How to Select a Suitable Biometric System for Your Project

Biometrics has gained traction in multiple large-scale deployments around the world. With the rise of security thefts nowadays, governments and organizations worldwide are embracing this technology for vast applications ranging from government sectors such as national ID, border control, law enforcement to commercial ones such as education, banking, and hospital management. Some notable projects include US Exit-Entry Program, Indian National ID (Aahar project), and European Smart Borders. Such far-reaching projects have brought indisputable benefits to humankind, and biometrics has been gaining more and more public acceptance.

Until now, there has been many types of biometrics used around for decades including fingerprint recognition, facial recognition, iris recognition. As a decision maker for a biometric project, your major concern would be what type of biometric modalities is optimal for the project. Choosing an appropriate biometric modality is of utmost importance for the success of the project, and the fact is there is no one-size-fits-all solution.

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In reality, many factors which can have a potential impact on the performance of biometric modality need to be taken into account during the procurement process. Firstly, it is worth noting that the performance and cost of the system greatly depend on the environment specifically working conditions of people who will use the system and the way they operate it. A typical example of the environment factor is lighting condition affecting greatly the accuracy of the system such as some types of facial, or iris scanners might not perform well under the poor lighting condition or direct sunlight. In addition to budget and environment issue, understanding the pros and cons of each biometric modality can assist you in making a prudent and wise procurement decision.

In terms of accuracy, DNA is seen as the most accurate biometric modality currently as the chance of two individuals sharing the same DNA profile is less than one in a 100 billion with 26 different bands studied; however with its unique features, it can only be used in specific circumstances. Meanwhile, fingerprint recognition is the most widely used biometric trait thanks to its long history of user acceptance, numerous sources (10 fingers) available for collection, low cost and high rate of accuracy. Recently facial recognition is being deployed more by immigration and border control agencies across worldwide airports thanks to its hygiene, high usability and cost-effectiveness despite the fact that it does not have a high rate of accuracy. Voice recognition is also making inroads into more real-life applications especially banking sectors thanks to its ability of conducting a remote authentication and rich availability of devices for collecting speech samples (e.g., telephone network and computer microphones) and its ease of integration.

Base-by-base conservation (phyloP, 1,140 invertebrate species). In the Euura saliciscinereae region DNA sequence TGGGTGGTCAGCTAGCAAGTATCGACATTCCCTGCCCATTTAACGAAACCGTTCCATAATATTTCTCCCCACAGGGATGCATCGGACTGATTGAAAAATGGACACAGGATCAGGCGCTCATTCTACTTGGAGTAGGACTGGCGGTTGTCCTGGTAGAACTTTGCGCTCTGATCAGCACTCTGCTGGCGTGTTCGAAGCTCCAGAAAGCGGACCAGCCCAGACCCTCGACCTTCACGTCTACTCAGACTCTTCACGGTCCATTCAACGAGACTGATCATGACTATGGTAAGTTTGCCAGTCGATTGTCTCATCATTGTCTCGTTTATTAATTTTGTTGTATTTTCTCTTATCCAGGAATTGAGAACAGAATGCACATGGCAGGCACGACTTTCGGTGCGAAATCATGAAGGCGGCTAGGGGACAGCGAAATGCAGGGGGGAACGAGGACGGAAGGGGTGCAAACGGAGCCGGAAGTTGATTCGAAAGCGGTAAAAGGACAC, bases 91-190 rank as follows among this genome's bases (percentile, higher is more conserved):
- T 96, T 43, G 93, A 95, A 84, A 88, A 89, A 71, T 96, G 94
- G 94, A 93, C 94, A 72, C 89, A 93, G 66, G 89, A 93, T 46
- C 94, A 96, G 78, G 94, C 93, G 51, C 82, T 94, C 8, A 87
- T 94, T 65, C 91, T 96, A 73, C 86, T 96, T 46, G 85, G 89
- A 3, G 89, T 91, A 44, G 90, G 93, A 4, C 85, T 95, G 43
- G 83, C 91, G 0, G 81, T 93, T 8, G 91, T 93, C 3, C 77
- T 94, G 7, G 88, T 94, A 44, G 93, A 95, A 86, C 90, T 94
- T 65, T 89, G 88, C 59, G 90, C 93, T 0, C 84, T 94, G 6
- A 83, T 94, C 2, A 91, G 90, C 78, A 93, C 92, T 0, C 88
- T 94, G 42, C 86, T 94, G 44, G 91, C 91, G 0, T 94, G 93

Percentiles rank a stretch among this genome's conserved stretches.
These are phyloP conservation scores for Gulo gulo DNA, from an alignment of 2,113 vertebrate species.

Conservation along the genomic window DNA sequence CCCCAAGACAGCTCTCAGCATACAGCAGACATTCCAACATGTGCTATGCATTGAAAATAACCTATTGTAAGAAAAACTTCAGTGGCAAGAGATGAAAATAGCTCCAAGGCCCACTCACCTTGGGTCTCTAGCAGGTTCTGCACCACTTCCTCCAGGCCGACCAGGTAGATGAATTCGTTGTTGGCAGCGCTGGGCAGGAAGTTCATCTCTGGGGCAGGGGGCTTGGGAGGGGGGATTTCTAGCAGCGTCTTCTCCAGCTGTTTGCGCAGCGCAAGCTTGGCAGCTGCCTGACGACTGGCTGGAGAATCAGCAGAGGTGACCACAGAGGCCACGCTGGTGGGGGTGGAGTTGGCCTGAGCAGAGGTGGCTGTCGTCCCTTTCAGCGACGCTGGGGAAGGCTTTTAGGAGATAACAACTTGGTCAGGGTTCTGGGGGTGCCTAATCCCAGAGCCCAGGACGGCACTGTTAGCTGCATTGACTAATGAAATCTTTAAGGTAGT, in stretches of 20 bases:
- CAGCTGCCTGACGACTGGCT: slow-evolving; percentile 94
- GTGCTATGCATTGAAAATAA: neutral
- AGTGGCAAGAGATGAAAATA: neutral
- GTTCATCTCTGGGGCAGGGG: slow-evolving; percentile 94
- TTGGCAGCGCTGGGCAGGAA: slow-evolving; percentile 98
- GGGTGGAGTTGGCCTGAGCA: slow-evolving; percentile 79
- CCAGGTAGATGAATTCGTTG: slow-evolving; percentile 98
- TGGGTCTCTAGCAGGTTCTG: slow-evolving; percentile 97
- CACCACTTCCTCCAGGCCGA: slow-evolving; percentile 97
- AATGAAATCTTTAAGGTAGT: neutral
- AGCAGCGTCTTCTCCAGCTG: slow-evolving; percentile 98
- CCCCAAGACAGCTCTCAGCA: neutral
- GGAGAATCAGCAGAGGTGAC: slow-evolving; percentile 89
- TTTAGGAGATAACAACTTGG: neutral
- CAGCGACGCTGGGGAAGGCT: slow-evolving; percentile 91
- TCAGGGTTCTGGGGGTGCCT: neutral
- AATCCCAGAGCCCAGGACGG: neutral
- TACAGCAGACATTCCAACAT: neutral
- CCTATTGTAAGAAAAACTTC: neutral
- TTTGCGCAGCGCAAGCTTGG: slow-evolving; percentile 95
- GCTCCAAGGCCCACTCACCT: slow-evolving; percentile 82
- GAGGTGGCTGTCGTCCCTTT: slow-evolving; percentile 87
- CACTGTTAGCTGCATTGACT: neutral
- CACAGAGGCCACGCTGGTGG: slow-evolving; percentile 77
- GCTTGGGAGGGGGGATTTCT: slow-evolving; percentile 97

Notably, the most reliable and fastest biometric method equipped with a very good positive identification against a large database is iris recognition which is seeing in high-security applications and large-scale deployment such as national ID, non-profit, military, banking and hospital thanks to its utmost accuracy. Ten years ago, widespread adoption of iris recognition has been hindered by the high cost of devices; yet the mainstream usage of this technology in Aahaar project, the world largest biometric project as of now, and its superior accuracy over fingerprint recognition proven in the field tests by Aahaar and UNHCR project together with the increasingly cost reduction has fueled its public acceptance and widespread application in both government and commercial areas in the past few years.

Last but not least, the scale of the project also significantly influences the decision of choosing biometric modalities as the accuracy, usability, speed  might become barriers to an efficient implementation of any project with huge database size such as national ID, border control. In the past years, for large-scale projects, the usage of multimodal biometric systems has been achieving prominence as collecting more than one piece of biometric data from individuals enables to make identification more accurate. Not mention to that; the combination of different modalities is to improve the recognition effectiveness and effectively deal with a variety of issues such as noisy data, intra-class variations, limited degrees of freedom, non-universality, spoof attacks, and unacceptable error rates which may be caused by unimodal biometric systems.

Taking an example of the national ID project in India, with the huge population of laborers, incorporating both fingerprint and iris biometrics is the optimal solution which contributes to the phenomenal success of the project with almost 1.3 billion Indian people having registered by both fingerprint and iris as of September 2018. Similarly, United Nations of Refugee Agency and World Food Program have collected facial, fingerprint and iris data to authenticate refugees around the world.

Briefly speaking, besides to the cost and environmental issues, other critical factors need to be considered consisting of accuracy, usability, user acceptance and hygiene, and you need to evaluate the plus and minus sides of each biometric modality to choose the most suitable solution for their project.